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The Intangible Fruits of Our Labor

[1]

Vladimir Serov, Worker (1960)

2,086 words

Dad: Son, what do you want to be when you grow up?

Son: I want to be a pool cleaner.

Dad: That’s a stupid answer. What else?

Son: I wanna be a pizza delivery boy.

Dad: No, no, no!

Son: A plumber, then.

Dad (turns to mom, whispers): He’s found the tapes.

Me and my zoomer friends have a fun game: We tell each other what we consider to be stupid old people jokes, such as the one above. We then laugh in exaggerated voices while explaining the jokes as if we’re retarded. So, if I were recounting this joke to my buddies, I’d probably say something like, “Haha, the father expects the son to seek money and prestige in his career, but get this, the minor has been exposed to pornography, which the mother and father enjoy, hohoooooh, spicy, and therefore he sees employment as a means of performing fornications and adulteries, huehuehue.”

It’s a testament to the overwrought and contrived way in which the younger generations interact with the world that even a crude joke cannot be enjoyed on its own merits. No, the real comedy has to come from the meta-analysis and adversarial generational politicking against the boomers and their elders, as well as a hyperdramatization of how the mouth-breathing caricature of someone earnestly enjoying the joke would respond — but that’s a story for another day. For now, let’s look at this crude boomer joke using the driest and most boring of economic lenses.

Young Johnny does not want to be a plumber, a pool cleaner, or a pizza boy, because those jobs have inadequate economic benefits. In the modern day, being a plumber might bring you a pretty penny (plumbers made more than me when I was a highfalutin attorney), but pool cleaners and pizza boys don’t make a lot of money, and besides, none of them constitute “glamorous” work. The father expects an answer like “doctor” or “lawyer,” because those professions bring money and prestige. The son, having watched the pornographic tapes, concludes that being a plumber, a pool boy, or a pizza delivery guy will get him laid. Being younger, he prioritizes access to sex over access to wealth. But classic conservative thinking on this is that women like money, and therefore as a doctor or lawyer he should have better access to women as well. Don’t we see the many doctors, lawyers, and successful businessmen with the blonde trophy wives and their enormous fake tits?

The reality is different. Women like money, but they don’t find money attractive. Female attraction to men ultimately derives from dominance and mastery, of which a man’s wealth and status are mere proxies. Women are adept at reading proxies of mastery because this eases their decision-making process about male attraction. Thus, a man’s position in the male hierarchy (which we called society at one point) will inform a woman’s attraction to him, but only insofar as this information is not overridden by more important information about the man’s dominance and mastery. A plumber demonstrates his direct mastery over things when he fixes them. The female hindbrain is very direct; she’ll find the man using heavy tools and machinery very attractive because it demonstrates direct mastery over things.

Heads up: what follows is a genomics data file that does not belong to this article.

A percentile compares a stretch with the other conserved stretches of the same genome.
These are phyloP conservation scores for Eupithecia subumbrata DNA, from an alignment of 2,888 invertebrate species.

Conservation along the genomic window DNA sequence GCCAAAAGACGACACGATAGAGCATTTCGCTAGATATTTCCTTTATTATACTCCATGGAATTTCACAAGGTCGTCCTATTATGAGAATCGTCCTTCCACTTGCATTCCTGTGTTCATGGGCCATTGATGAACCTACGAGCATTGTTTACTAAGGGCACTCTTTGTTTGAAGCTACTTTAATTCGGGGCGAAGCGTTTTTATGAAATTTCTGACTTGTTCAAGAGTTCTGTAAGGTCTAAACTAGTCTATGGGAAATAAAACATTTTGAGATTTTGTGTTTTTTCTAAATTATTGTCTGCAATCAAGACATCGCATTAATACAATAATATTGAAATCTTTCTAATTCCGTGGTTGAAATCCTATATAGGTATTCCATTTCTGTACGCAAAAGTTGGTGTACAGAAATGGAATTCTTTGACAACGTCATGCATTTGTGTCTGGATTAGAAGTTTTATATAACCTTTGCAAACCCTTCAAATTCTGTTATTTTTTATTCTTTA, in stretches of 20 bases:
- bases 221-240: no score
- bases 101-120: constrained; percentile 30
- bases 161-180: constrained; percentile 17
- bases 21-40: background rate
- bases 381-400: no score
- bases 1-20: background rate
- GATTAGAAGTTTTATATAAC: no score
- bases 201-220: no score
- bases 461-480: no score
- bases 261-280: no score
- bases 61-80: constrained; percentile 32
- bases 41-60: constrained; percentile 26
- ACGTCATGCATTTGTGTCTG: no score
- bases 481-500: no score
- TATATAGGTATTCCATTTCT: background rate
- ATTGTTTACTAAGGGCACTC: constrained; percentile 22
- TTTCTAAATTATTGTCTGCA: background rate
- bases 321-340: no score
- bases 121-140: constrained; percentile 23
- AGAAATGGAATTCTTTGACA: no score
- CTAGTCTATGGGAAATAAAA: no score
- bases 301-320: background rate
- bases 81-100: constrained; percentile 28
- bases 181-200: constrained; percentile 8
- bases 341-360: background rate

She’ll find the man demonstrating mastery over other men even more attractive, most of all if his mastery comes in the way of violence. She’ll even find the cad, the lothario, or even the serial rapist attractive because these are all aspects — legal or not — of mastery over women, and since other men have hitherto failed to stop him from practicing mastery over their women, then it is a sort of mastery over men as well. Mastery on loan, such as exists in the work hierarchy — for example, the authority the foreman has over the line worker –, has been given and can therefore be taken away. Mastery through violence or personal charisma (but more often than not only violence) cannot be taken away. Rich men marry trophy wives with big tits, but those wives find themselves inexplicably attracted to the working-class plumber who has mastery over the sprawling McMansion’s inner guts, or to the poor bodyguard whose potential for violence keeps their husbands safe.

We can go into the realm of male-female attraction some other time. It certainly is something to think about if we are to increase white fertility rates, but right now we will focus on economics. Let’s take the relationship between the successful businessman with the McMansion, the enormously-bosomed trophy wife, and the working-class plumber who’s come over to unclog his toilet and perform other duties (huehuehue) in the house. In the barest possible terms, the labor of the businessman — or more precisely, his earning capacity — is directly exchangeable for the plumber’s labor. Indeed, provided that the businessman is wealthier than the plumber, his economic capacity B can be expressed in multiples of P, where P represents the plumber’s economic capacity. Accordingly, the fruits of the plumber’s labor — the unclogged toilet and the properly installed pipes — are transferable.

[2]

You can buy North American New Right, vol. 1 here [3].

The plumber finishes — his work, I mean — and goes home, but the fruits of his labor remain in the businessman’s McMansion. The work performed by the plumber is also fungible to a certain degree; any other plumber of similar skillfulness can do it (although this kind of labor is scarce). What the businessman cannot attain from the labor of the plumber, or the bodyguard, or even the pool boy is the raw masculinity which comes from skillful mastery over things or violent mastery over men (or the potential to do so), even if he can enjoy other fruits of their labor. This is not to imply that being a businessman doesn’t come with its own forms of mastery. Indeed, mastery is the primary reason why people want to run their own business, even though they’d often make far more money as someone else’s well-paid employee.

With all that in mind, where are we going with this?

The modern, interconnected, neoliberal world depends on the transferability of value and fungibility of things. In theory, the value derived from everyone’s economic capacity can (or should) be transferred across borders and across cultures without problems. This is in many ways what the mission of the World Economic Forum is: to integrate the world’s many markets into one; the marketplace of the Global Village, which the Western neoliberal elite has strived for since sometime in the early 1990s. The value of countless people’s labor moves around the world effortlessly, as products and as financial instruments.